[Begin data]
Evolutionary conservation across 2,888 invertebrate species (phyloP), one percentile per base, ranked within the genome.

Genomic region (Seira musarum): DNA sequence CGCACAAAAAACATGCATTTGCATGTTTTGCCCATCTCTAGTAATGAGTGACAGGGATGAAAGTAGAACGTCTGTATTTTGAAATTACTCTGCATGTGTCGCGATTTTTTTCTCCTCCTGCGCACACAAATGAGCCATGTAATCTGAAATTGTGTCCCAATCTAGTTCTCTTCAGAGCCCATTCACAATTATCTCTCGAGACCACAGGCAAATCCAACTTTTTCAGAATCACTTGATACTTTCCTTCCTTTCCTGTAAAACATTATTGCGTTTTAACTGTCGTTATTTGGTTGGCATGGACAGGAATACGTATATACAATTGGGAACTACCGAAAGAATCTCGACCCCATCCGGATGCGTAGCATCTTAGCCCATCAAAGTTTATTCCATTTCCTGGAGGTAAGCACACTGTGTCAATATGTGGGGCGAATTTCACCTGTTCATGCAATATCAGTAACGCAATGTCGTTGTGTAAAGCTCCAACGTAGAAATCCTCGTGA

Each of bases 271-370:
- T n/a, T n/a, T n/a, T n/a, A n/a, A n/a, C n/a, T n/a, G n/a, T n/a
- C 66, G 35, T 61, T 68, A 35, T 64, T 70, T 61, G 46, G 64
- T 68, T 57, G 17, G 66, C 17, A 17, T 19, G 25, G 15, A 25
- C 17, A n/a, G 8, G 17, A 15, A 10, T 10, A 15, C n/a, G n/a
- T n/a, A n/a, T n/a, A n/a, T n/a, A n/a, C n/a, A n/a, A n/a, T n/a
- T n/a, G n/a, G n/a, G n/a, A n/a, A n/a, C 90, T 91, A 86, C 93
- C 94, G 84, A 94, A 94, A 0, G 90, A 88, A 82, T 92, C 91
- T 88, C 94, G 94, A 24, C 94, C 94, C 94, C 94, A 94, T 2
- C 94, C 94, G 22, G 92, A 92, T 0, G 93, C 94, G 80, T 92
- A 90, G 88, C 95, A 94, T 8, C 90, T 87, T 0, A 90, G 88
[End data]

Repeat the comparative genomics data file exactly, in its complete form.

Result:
Evolutionary conservation across 2,888 invertebrate species (phyloP), one percentile per base, ranked within the genome.

Genomic region (Seira musarum): DNA sequence CGCACAAAAAACATGCATTTGCATGTTTTGCCCATCTCTAGTAATGAGTGACAGGGATGAAAGTAGAACGTCTGTATTTTGAAATTACTCTGCATGTGTCGCGATTTTTTTCTCCTCCTGCGCACACAAATGAGCCATGTAATCTGAAATTGTGTCCCAATCTAGTTCTCTTCAGAGCCCATTCACAATTATCTCTCGAGACCACAGGCAAATCCAACTTTTTCAGAATCACTTGATACTTTCCTTCCTTTCCTGTAAAACATTATTGCGTTTTAACTGTCGTTATTTGGTTGGCATGGACAGGAATACGTATATACAATTGGGAACTACCGAAAGAATCTCGACCCCATCCGGATGCGTAGCATCTTAGCCCATCAAAGTTTATTCCATTTCCTGGAGGTAAGCACACTGTGTCAATATGTGGGGCGAATTTCACCTGTTCATGCAATATCAGTAACGCAATGTCGTTGTGTAAAGCTCCAACGTAGAAATCCTCGTGA

Each of bases 271-370:
- T n/a, T n/a, T n/a, T n/a, A n/a, A n/a, C n/a, T n/a, G n/a, T n/a
- C 66, G 35, T 61, T 68, A 35, T 64, T 70, T 61, G 46, G 64
- T 68, T 57, G 17, G 66, C 17, A 17, T 19, G 25, G 15, A 25
- C 17, A n/a, G 8, G 17, A 15, A 10, T 10, A 15, C n/a, G n/a
- T n/a, A n/a, T n/a, A n/a, T n/a, A n/a, C n/a, A n/a, A n/a, T n/a
- T n/a, G n/a, G n/a, G n/a, A n/a, A n/a, C 90, T 91, A 86, C 93
- C 94, G 84, A 94, A 94, A 0, G 90, A 88, A 82, T 92, C 91
- T 88, C 94, G 94, A 24, C 94, C 94, C 94, C 94, A 94, T 2
- C 94, C 94, G 22, G 92, A 92, T 0, G 93, C 94, G 80, T 92
- A 90, G 88, C 95, A 94, T 8, C 90, T 87, T 0, A 90, G 88